Vintage Magnus is back – and how! After his somewhat infamous record of 21 successive draws, there may well be no stopping a resurgent Magnus Carlsen now at the 81st Tata Steel Masters, as the world champion, from a completely level endgame, was in relentlessly grinding mode to break the spirit and resolve of ex-world champion Vishy Anand as the Norwegian ace stormed into the sole lead in the tournament going into the home stretch.
Play switched from the tournament’s spiritual home of Wijk aan Zee for the second “on tour” outing for the grandmasters, this time to a more literal spiritual home, namely the Pieterskerk, a late Gothic church in Leiden that’s dedicated to Saint Peter. But if anyone thought the switch would answer their prayers by seeing Carlsen’s spectacular run in the tournament come to a halt, then sadly they were mistaken.
An upbeat and confidant Carlsen hasn’t put a foot wrong in the tournament. And in Round 10, the world champion was at his brilliant “extracting blood-from-stone” form of old, as Anand was put under relentless pressure during a very complex, technical knight ending a pawn down, but having to make a series of “only moves” in order to save the game. At the critical moment, Anand cracked and duly lost.
And with co-leader Ian Nepomniachtchi sensationally also losing to rising Dutch star Jorden Van Foreest, Carlsen’s +4 unbeaten score now gives the Norwegian the sole lead going into the final weekend with three rounds remaining after Thursday’s rest day. But on his tail is another Dutchman giving the locals plenty to cheer about, with Anish Giri only half a point behind the leader after beating Vladimir Fedoseev. And the Tata Steel organisers couldn’t have written the script any better if they tried, as both rivals face each other in the final round!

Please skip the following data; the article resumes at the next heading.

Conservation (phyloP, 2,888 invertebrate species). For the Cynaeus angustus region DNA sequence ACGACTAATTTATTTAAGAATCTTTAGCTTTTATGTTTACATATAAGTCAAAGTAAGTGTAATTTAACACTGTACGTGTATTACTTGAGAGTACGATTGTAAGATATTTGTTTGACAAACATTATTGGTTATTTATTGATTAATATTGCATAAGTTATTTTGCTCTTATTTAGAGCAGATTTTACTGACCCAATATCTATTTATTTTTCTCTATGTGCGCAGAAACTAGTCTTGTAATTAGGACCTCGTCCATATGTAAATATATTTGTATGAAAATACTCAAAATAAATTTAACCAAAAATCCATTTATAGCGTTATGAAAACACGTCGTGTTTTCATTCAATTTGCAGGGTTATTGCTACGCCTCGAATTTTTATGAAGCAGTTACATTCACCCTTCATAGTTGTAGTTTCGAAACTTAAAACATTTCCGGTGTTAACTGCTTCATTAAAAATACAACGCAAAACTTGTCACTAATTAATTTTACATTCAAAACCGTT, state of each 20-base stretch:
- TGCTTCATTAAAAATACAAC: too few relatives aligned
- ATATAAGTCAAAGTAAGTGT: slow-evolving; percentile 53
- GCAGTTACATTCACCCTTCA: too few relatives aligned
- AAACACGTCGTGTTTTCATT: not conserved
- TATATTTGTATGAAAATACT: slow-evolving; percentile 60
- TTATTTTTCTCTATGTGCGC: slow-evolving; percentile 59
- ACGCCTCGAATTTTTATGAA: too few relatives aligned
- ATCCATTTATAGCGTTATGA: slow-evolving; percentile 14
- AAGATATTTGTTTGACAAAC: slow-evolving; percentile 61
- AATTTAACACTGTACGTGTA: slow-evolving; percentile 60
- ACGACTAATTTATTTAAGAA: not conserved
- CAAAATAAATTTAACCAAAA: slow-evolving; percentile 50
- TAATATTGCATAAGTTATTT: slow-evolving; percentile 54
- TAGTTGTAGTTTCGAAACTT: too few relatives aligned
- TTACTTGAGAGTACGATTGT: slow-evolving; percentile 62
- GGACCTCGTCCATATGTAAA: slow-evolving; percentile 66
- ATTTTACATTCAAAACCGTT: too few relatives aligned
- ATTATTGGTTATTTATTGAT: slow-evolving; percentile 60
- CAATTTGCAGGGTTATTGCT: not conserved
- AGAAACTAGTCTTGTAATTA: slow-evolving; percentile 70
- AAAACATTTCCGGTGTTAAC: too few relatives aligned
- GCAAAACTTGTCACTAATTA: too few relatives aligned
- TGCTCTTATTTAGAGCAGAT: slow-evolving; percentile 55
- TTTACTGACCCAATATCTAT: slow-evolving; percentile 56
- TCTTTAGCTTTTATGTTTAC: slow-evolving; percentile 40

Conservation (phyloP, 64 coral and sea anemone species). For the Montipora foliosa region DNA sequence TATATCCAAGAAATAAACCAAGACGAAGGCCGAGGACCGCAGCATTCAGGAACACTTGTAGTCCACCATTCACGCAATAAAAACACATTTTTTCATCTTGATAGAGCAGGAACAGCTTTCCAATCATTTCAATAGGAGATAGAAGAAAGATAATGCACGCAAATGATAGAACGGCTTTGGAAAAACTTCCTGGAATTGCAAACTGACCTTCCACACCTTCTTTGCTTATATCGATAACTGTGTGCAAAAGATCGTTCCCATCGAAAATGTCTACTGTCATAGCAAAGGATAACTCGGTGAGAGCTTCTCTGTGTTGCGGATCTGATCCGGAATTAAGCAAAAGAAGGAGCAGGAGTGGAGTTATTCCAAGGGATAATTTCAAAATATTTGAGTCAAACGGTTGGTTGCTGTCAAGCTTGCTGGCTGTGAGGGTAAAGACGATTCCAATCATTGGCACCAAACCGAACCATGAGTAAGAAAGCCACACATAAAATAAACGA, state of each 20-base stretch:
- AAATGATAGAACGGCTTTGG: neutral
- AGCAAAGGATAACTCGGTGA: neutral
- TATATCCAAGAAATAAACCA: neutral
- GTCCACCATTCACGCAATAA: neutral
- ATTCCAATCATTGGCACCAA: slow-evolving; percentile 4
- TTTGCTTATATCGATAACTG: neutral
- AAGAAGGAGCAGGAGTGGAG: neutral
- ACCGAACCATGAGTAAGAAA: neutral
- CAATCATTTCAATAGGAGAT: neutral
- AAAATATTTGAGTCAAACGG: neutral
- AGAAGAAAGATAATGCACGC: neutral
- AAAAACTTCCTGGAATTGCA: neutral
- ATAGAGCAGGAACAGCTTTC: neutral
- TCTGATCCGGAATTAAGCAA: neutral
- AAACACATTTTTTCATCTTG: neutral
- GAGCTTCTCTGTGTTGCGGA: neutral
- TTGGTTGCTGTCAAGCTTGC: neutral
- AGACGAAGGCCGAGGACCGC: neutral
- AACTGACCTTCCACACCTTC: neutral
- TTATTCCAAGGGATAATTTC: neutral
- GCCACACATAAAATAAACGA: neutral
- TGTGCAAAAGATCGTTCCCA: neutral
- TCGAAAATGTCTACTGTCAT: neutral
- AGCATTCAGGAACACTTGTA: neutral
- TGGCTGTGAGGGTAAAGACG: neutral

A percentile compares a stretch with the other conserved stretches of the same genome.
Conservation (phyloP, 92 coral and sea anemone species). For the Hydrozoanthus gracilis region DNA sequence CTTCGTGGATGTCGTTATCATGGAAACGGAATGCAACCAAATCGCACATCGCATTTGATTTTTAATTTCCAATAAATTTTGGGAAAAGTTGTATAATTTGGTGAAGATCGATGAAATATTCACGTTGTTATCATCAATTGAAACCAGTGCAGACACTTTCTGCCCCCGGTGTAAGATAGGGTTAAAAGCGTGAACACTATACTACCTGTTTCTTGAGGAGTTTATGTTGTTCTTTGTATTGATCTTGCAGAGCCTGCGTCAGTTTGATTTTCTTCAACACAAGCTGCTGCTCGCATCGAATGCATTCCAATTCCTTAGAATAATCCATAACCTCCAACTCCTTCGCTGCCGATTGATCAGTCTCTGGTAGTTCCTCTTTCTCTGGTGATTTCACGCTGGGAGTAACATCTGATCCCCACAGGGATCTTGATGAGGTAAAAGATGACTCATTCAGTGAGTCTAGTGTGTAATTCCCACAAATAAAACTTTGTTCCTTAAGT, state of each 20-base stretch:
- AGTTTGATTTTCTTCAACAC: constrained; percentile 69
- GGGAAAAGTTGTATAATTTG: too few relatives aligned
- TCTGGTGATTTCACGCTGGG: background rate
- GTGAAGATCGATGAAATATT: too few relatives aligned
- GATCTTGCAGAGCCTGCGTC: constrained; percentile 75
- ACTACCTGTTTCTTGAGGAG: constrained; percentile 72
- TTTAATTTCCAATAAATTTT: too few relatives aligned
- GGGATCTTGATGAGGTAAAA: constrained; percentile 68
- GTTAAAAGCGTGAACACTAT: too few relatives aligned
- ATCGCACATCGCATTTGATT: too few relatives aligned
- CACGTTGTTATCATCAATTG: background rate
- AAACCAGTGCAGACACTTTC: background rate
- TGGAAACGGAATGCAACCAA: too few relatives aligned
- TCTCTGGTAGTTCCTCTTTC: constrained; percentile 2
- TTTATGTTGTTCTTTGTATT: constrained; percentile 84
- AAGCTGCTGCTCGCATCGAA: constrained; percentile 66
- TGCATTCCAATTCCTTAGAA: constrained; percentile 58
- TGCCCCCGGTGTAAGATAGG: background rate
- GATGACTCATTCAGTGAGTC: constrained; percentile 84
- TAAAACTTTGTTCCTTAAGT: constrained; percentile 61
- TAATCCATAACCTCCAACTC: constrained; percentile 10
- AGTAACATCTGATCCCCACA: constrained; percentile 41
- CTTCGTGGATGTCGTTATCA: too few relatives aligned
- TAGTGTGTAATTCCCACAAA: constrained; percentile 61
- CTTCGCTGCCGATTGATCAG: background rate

And as if things weren’t bad enough for one veteran ex-world champion in the tournament after Anand was relentlessly ground down in an equal position, then spare a thought for the other veteran ex-world champion in the field, namely Vladimir Kramnik, once a revered player who could do no wrong at the board, but now losing games at an alarming rate – and with it, haemorrhaging rating points.
In Round 10, Kramnik sensationally crashed to the rising young Indian star Gujrathi Vidit – a result against a sub 2700-player that is bad enough, but this now makes it his fifth loss of the tournament, and it is almost as if we are living in a parallel chess universe with Kramnik languishing firmly at the foot of the table, a full point and a half behind the next player.
Kramnik’s play is simply unrecognisable and he’s clearly out-of-form. With his -5 score, he’s lost almost 26 points to crash out of the top 10, plummeting eight places on the unofficial live rating list to world #15. The pain of the spectacular fall is obvious for all to see – so much so that his fellow Russian over on Chess24.com, Peter Svidler, while reviewing the pairings for Friday’s Round 11, mournfully commented that “Kramnik continues his journey of the soul against Jorden Van Foreest…”
1. M. Carlsen (Norway) 7/10; 2. A. Giri (Netherlands) 6½; 3-5. I. Nepomniachtchi (Russia), Ding Liren (China), V. Anand (India) 6; 6-7. T. Radjabov (Azerbaijan), G. Vidit (India) 5; 8-11. V. Fedoseev (Russia), S. Shankland (USA), R. Rapport (Hungary), J-K. Duda (Poland) 4½; 12-13. J. Van Foreest (Netherlands), S. Mamedyarov (Azerbaijan) 4; 14. V. Kramnik (Russia) 2½.
Video: A resurgent Magnus Carlsen fears no-one – not even Anish Giri! | © Tata Steel Chess
GM Gujrathi Vidit – GM Vladimir Kramnik
Tata Steel Masters, (10)